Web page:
JOHN MUELLER: We try, yeah.

MALE SPEAKER 2: John, can I ask you a related question?


MALE SPEAKER 2: But those products on those pages with the noindex follow, those will be indexed? Those respective products, I mean, will Google create the global--

JOHN MUELLER: Sure, if we can index the individual detail pages, sure, we can pick that up.

MALE SPEAKER 2: I understand. OK, thank you.

JOHN MUELLER: I think for most websites, you'd have this natural structure with the different categories and subcategories, which makes it a lot easier for us to pick up the content. So I see the option of having a paginated set that's noindexed but has follow as more of an edge case. So it's not something where I'd say everyone should do something like this because sometimes these category pages are useful on their own as well, and it wouldn't make sense to always hide them from the search results.

MALE SPEAKER 1: Thank you.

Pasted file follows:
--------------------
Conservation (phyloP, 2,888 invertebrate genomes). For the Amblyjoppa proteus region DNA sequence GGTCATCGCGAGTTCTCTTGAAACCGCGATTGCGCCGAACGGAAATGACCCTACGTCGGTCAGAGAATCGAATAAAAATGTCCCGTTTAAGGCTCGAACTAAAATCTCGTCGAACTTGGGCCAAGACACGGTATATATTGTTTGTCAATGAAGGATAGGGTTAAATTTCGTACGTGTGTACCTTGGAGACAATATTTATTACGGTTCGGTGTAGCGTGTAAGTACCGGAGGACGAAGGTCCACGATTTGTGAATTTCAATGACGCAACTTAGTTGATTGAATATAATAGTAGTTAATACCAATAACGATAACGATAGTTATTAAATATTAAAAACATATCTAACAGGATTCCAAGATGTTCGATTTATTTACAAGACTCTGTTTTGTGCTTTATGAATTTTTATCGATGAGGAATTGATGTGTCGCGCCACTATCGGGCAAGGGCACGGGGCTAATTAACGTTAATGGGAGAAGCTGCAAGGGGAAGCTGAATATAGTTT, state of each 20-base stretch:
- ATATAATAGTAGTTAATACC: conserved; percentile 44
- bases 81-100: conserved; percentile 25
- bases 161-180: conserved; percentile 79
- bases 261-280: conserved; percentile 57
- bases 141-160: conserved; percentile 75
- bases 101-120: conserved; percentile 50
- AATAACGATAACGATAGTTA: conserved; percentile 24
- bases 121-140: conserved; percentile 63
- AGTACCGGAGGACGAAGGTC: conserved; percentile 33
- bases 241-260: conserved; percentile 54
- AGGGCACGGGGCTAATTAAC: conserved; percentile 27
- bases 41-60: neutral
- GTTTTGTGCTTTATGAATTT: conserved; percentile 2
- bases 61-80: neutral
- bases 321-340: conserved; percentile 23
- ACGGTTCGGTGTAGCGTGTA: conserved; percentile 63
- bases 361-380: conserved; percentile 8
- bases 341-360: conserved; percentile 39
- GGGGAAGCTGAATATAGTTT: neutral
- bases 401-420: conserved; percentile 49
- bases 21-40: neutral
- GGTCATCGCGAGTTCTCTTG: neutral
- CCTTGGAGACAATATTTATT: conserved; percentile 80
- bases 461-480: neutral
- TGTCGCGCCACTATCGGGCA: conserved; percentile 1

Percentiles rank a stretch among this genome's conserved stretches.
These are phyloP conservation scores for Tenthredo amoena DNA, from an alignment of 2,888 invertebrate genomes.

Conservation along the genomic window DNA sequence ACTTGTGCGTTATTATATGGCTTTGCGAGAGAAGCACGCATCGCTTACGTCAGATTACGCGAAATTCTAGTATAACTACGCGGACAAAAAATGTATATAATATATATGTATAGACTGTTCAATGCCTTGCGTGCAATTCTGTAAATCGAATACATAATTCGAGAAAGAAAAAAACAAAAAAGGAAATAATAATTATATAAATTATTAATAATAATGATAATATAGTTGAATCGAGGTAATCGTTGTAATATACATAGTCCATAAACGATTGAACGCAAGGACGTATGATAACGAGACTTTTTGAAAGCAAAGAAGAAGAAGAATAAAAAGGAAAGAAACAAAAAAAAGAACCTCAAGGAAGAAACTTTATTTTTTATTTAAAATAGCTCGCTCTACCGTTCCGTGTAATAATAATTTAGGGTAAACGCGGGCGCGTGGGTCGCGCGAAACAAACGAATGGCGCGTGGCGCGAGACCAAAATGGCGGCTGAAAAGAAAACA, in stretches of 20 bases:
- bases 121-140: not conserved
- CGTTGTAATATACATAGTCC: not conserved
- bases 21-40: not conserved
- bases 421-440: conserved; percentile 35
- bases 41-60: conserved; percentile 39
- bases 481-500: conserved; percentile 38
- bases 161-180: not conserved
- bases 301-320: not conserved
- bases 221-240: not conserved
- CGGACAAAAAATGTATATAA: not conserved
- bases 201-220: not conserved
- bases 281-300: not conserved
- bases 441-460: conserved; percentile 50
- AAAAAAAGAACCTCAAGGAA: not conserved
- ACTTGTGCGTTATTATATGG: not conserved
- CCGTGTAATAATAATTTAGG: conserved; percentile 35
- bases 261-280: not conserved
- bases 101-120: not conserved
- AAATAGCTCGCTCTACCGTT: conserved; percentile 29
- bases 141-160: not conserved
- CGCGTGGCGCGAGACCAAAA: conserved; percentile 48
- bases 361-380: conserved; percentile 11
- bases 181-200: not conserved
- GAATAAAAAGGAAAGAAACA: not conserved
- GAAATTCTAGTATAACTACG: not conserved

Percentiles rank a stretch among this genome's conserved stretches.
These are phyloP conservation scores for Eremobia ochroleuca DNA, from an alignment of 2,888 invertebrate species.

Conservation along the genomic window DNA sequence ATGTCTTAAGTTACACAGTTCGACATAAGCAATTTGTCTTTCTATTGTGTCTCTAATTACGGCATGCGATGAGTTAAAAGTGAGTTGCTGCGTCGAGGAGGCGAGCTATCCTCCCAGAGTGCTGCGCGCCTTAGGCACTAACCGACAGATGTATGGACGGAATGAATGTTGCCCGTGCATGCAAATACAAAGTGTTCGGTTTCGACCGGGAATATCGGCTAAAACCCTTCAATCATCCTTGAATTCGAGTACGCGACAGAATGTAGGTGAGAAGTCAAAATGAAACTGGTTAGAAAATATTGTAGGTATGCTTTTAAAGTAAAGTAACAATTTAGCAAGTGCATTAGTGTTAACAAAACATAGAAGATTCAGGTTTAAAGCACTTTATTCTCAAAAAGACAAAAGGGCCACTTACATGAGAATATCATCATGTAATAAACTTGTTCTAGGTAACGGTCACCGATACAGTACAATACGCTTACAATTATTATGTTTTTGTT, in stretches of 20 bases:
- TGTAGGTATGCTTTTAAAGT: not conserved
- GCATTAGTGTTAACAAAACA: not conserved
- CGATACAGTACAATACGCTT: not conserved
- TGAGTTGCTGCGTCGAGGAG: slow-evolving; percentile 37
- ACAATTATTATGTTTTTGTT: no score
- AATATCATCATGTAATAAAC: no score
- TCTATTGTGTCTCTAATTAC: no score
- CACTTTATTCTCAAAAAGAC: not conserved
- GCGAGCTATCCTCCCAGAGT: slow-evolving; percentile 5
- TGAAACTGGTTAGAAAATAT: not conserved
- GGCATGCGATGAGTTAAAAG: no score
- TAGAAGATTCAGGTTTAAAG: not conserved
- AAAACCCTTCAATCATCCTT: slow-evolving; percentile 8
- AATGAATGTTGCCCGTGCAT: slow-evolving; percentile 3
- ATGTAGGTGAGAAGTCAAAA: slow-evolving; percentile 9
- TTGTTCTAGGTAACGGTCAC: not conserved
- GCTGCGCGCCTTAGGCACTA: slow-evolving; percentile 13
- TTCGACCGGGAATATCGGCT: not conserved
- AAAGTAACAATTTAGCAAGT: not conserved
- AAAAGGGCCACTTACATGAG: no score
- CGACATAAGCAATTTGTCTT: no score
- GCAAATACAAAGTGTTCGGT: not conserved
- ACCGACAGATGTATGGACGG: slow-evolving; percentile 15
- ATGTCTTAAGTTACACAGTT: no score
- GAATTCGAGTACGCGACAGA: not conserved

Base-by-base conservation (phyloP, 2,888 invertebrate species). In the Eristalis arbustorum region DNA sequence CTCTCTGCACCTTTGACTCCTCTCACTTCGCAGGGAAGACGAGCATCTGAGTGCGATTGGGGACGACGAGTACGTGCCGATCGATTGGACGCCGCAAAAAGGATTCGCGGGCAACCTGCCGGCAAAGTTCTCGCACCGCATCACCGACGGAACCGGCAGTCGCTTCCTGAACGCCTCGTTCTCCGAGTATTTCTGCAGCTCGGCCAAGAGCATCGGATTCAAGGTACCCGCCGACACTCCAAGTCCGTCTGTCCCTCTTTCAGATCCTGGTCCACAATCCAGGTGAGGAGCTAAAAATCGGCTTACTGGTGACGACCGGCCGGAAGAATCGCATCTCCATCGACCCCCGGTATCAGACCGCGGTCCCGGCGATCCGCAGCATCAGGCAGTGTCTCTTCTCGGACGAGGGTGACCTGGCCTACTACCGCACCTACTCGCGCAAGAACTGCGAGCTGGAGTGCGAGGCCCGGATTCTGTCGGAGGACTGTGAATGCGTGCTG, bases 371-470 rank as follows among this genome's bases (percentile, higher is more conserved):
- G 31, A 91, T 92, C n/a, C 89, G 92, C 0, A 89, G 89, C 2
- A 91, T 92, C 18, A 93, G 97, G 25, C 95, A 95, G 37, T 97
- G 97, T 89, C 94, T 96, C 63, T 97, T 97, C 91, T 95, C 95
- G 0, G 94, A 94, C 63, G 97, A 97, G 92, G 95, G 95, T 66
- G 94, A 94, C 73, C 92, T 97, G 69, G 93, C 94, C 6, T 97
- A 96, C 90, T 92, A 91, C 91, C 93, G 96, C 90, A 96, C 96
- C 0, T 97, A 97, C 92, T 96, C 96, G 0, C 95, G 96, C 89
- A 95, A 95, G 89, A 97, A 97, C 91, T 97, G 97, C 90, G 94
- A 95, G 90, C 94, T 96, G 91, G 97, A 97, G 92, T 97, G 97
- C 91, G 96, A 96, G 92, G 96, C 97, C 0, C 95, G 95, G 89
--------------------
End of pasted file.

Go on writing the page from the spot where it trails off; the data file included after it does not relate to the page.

JOHN MUELLER: All right. Let me run through some of the questions that were submitted. I took a quick look at a bunch of them and tried to pick out some that were a bit different than the ones that we usually have. Let me try to find them. Let's see. "You were recently quoted as saying your best SEO advice was to be consistent. Can you please elaborate?" I think this is something where we often see people come to us either with questions or with a website that essentially isn't consistent with itself. For example, maybe they'll use a rel canonical across pages where one of them has a noindex on it where you are essentially saying, well, these pages are the same, but they are not the same. Or sometimes we'll see situations where a rel canonical is set to a URL that actually has a redirect back to the other page, and in a case like that, you're also essentially telling us something that we don't really know what to do. And every time you leave it to search engines to that decision on what should be done in that situation, then you have to accept that it could go this way or it could go the other way. Maybe one search engine will say, well, if a redirect in a rel canonical, that means we will index the redirecting page. Another one might say, we'll index the canonical page, and both of these might change their opinion over time as well. So if you have a preference about of what you want the search engine to do, then just be consistent about it and make sure that you're providing all the signals in a way that they really match your intent. So use the right URLs-- pick something and go with it across the whole website. Use those URLs everywhere. Just really be as consistent as you can because then search engines can find follow with your lead and say, well, they really want this page indexed, so OK, we'll just do that. Let me see. Next question here. "Does Google use information gathered from your terms of service policies About Us pages to make an assumption about whether you're a quality, reputable business? Would we rank better if we displayed as much info there as possible?" As far as I know, no, we don't use any of that for search. What we might do is pull out information like your addresses, or your phone numbers, or your opening hours and try to display that in search. But it's not that we would try to parse your legal documentation on your website and say, oh, this is a good company because they're doing right thing with user data-- those kind of things. Users might care for that, and indirectly you might have an effect. There might also be some requirements depending on the ad programs or which users you are targeting. But from a search point of view, essentially, you could put whatever you would like there. "Does Google look at the quality of our 404 pages or internal search on our website when taking overall site quality into account?" We don't take into account 404 pages because they have a 404 results code, and we don't actually look at the content there. So if you have a really nice 404 page, that's not something we would notice, but of course, that's something users would notice, and if they're able to continue staying on your website and doing whatever task they were setting out to do, then that's a good thing for them, and that could result in them recommending your site to others, keeping it in mind for the future as well. So we don't take a look at the 404 pages for search. But users probably do care a lot about being able to find information on your site, even if they land on the wrong URL. "Do you use different ranking criteria on different countries? For example, in German, English, or Swedish? Or are there stricter ranking criteria and larger markets with more competition?" No, we tend not to use different ranking criteria or thresholds in individual countries as much as we can. We prefer to have our algorithms in a way that they work globally-- across all types of content, across all languages, all countries. And for the most part, I think we're able to do that fairly well. Sometimes what happens is that individual search features, which could be things like a rich snippet, knowledge card, those kind of things, those might be available in some languages or some countries before other countries. So that's a difference between the search results across the countries. But it's not the case that we would say, well, the ranking criteria are completely different in Germany compared to France or compared to China, for example. Of course, competition might be very different if you were ranking for something local, for example. But from our point of view, essentially it's the same. This is kind of a blast from past. "Is it must-have or almost to have a link from the DMOZ for the Open Directory Project and/or Wikipedia for Google to understand that you are a brand?" No, it's definitely not a requirement to have a link from the Open Directory Project or DMOZ or Wikipedia for Google to understand what your website is about. So that's something you don't need to artificially push. I believe some information we might pick up from the Wikipedia pages with regards to knowledge cards-- knowledge panel on the side. But essentially, that's a lot of stuff that we can pick up from your website directly as well. And it's certainly not a requirement that you need to have a specific link from any of these other sites for us to pick up any information on your website.